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Ebony set for big challenge

Thursday, 5th April, 2012

MENTOR: Veteran skater and coach Marie White with Ebony Pascoe who will compete in the Oceania Championships next week. MENTOR: Veteran skater and coach Marie White with Ebony Pascoe who will compete in the Oceania Championships next week.

 By Andrew Robertson

As learning curves go young skater Ebony Pascoe is about to experience a steep one as she embarks on her first Oceania Championships this month.

Not only is the 12-year-old the baby of the 45-member Australian squad which heads to New Zealand next week for the four-day championships, but she is also leaving her parents behind.

The youngster, who will be South Australia’s only representative when she flies out with the rest of the Australian squad, will be one of more than 100 skaters competing in the annual championships at Waitakere near Auckland.

Predominantly a competition for Australian and New Zealander skaters, this year’s championships will include a number of competitors from other countries.

Ebony will for the first time have to compete in the older 13 to 16 years cadet division where she has qualified in two events: solo dance and artistic.

Ten skaters, five from Australia and five from New Zealand, will vie for medals in each event.

“She’s got her work cut out for her. We’re not expecting anything but hope she does well,” said Ebony’s father, Brett.

It’s been a big 12 months for the skater who last year won two gold and a silver medal at the Victorian State titles and then backed it up with three gold medals in the SA State titles.

She then finished with a first, a second and a fourth in the three events she competed in at the Nationals in Melbourne, where she qualified for the Oceania Games.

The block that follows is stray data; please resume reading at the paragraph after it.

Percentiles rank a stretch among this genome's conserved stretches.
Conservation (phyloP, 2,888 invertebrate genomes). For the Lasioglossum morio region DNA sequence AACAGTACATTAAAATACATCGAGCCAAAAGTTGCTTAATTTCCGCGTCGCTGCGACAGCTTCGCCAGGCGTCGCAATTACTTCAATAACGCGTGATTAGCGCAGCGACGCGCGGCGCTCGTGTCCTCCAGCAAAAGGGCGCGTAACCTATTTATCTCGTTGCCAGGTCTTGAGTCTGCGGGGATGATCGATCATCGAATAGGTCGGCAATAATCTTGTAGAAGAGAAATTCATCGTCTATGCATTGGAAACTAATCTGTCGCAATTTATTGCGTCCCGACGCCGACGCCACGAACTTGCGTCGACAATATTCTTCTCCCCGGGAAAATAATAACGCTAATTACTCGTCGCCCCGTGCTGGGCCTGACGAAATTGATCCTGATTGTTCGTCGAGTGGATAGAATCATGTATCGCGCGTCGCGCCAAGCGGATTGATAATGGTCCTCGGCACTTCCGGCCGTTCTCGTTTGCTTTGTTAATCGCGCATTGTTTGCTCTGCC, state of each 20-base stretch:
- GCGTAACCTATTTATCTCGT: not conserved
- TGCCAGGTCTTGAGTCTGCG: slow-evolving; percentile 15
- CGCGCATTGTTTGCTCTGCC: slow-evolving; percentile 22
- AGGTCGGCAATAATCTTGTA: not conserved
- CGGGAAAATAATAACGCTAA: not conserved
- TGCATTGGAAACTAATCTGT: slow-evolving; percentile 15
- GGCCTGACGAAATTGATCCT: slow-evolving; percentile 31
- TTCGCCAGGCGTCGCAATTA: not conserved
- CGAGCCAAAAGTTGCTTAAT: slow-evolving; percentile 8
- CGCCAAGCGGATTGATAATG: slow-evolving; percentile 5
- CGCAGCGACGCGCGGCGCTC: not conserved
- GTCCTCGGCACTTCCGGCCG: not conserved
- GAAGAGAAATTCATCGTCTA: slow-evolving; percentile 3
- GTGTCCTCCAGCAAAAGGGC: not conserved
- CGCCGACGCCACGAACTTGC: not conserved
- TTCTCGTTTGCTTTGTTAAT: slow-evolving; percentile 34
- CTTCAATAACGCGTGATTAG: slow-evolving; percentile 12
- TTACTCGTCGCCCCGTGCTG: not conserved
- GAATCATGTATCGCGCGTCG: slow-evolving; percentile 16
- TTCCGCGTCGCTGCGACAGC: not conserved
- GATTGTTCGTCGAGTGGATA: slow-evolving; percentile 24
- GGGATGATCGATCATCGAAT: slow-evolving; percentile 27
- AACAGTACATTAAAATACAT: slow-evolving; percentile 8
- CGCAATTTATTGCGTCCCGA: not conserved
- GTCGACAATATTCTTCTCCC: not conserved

There might not be any prize money on offer in the sport of skating, but like any high level competition it requires plenty of dedication and sacrifice.

Ebony, who starting skating when she was six, has been training four days a week in preparation for the championships which are a springboard to the world titles which are also held in New Zealand this year.

“It’s a lot of work on the kids and the parents and coaches. It’s a combined effort to get the kids to this stage,” said Brett.

“I big thanks to (coach) Marie White - she’s great and has got a wealth of wisdom.”

Brett said while this year was more about gaining valuable competition experience than winning medals, his daughter - who is on the Far West Academy of Sport’s Lone Star development program - might just be destined for the big stage.

“It’s only her first year. It’s probably a learning curve.

“In the next couple of years, if she can maintain it, she’ll become an international skater.”

Regardless of where she finishes, Ebony will get at least one chance to celebrate at the championships - on her 13th birthday.

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